Closer inspection of dried out vines. (Photo Credit: Nick Marinoff)

Unfortunately, their castigations aren’t stopping vineyard owners from worrying, many of whom feel that if rainfall doesn’t increase by 2017, their vines are doomed to suffer. Dangerously low reservoirs are also “fertilizing” their fears, with areas such as Clear Lake bearing hydrogen levels half a foot above the “zero” mark.

“People chronically underestimate their water consumption by a factor of at least two,” says Jeff Lipton, marketing director for California-based WaterSmart. “This leads people to undervalue changes in behavior that can have a dramatic impact on water-use efficiency.”

Photo Credit: Nick Marinoff

Photo Credit: Nick Marinoff

The drought has increased costs for the majority of producers, causing respective price hikes among lesser brands. Some of California’s top winemakers now say they’ve lost customers to both craft beers and foreign labels.

“The challenge this year will be wines selling at $7 and below, as that price segment is retracting in volume,” reports president of Allied Grape Growers Nat DiBuduo. “That market and those growers may face another difficult year.”

Some, like Keith Wallace of the Wine School of Philadelphia, are offering buyers some unique advice to help them cope with California’s harshening conditions. Granted water sources are unable to recuperate in the coming decade, Wallace hopes die-hard enthusiasts never have to go without.

“The quality may be dropping soon,” he says of California wine reserves. “You want to buy [good vintages] and have them for a couple of years. They may disappear someday. You want to have them before that.”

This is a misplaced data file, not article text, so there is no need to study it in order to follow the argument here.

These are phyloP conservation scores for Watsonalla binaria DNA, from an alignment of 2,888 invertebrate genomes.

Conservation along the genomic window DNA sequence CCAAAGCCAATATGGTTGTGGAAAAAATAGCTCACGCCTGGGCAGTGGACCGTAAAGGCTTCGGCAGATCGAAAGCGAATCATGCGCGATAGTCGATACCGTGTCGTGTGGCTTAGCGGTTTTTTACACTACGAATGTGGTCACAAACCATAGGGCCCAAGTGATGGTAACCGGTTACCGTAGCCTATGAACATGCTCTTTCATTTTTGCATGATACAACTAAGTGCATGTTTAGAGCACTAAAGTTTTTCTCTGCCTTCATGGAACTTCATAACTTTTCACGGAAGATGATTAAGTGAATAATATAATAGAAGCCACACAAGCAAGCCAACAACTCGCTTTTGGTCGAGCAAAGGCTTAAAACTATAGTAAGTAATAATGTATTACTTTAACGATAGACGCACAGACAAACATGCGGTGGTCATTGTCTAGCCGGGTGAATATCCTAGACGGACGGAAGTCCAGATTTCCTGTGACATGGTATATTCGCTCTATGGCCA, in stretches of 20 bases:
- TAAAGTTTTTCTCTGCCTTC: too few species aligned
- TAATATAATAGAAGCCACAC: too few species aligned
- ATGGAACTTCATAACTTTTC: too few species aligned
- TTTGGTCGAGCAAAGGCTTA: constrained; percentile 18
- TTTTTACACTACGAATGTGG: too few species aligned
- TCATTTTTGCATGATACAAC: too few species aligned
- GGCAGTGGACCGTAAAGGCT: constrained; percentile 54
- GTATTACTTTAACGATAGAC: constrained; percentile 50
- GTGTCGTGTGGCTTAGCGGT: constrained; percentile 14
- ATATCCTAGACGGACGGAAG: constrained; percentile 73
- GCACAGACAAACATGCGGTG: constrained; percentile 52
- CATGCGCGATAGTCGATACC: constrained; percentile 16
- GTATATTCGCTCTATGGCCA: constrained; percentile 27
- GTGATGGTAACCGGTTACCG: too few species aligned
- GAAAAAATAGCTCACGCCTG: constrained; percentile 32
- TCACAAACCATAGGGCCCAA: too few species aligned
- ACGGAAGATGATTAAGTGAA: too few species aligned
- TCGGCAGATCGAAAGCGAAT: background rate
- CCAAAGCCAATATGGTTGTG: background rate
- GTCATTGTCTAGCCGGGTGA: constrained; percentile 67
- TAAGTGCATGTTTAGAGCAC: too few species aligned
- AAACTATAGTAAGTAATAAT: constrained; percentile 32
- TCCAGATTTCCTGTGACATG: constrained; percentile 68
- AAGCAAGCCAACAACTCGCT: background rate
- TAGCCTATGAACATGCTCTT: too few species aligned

Lack of rain has affected California’s overall backdrop. Approximately 102 million trees have perished from the ongoing drought, with nearly 40 million dying in just the last six months alone. Landscapes, once green and forested, are being replaced with gold, barren plains that put residents at risk for wildfires like never before.

“These dead and dying trees continue to elevate the risk of wildfire, complicate our efforts to respond safely and effectively to fires when they do occur, and pose a host of threats to life and property across California,” states U.S. Agriculture Secretary Tom Vilsack.

California is not alone in its misery. Five-thousand miles south, Bolivia is enduring what is arguably its worst drought in nearly 30 years. Livestock has died, residents are unable to bathe and President Evo Morales has declared a national emergency. Men like Coriaco Mamani, whose parents harvest quinoa in the southern highlands, are witnessing crop yields reduced by half.

“There’s almost no quinoa this year,” he explains. “My parents depend on the harvest for their survival. I’m not sure what they will do.”

In the end, figures like Wallace state that proper measures must be taken if change is to occur, and conservation efforts must be enforced on a serious basis.

“Nobody wants to say, ‘We are suffering’ because that’s really bad for business,” he explains. “No one wants to say their investment is dying. Now, we are in that point where we will start hearing about it. At the end of the day, the vines need water, and you have to get it to them somehow.”

The state has imposed a “20 percent reduction usage goal by 2020.” The Department of Agriculture has pledged $10 million towards water conservation efforts, and an additional $8 billion towards water projects over the next ten years.

“We are seeing more government programs and charities reaching out to help,” says crop specialist Milt McGiffen of UC Riverside.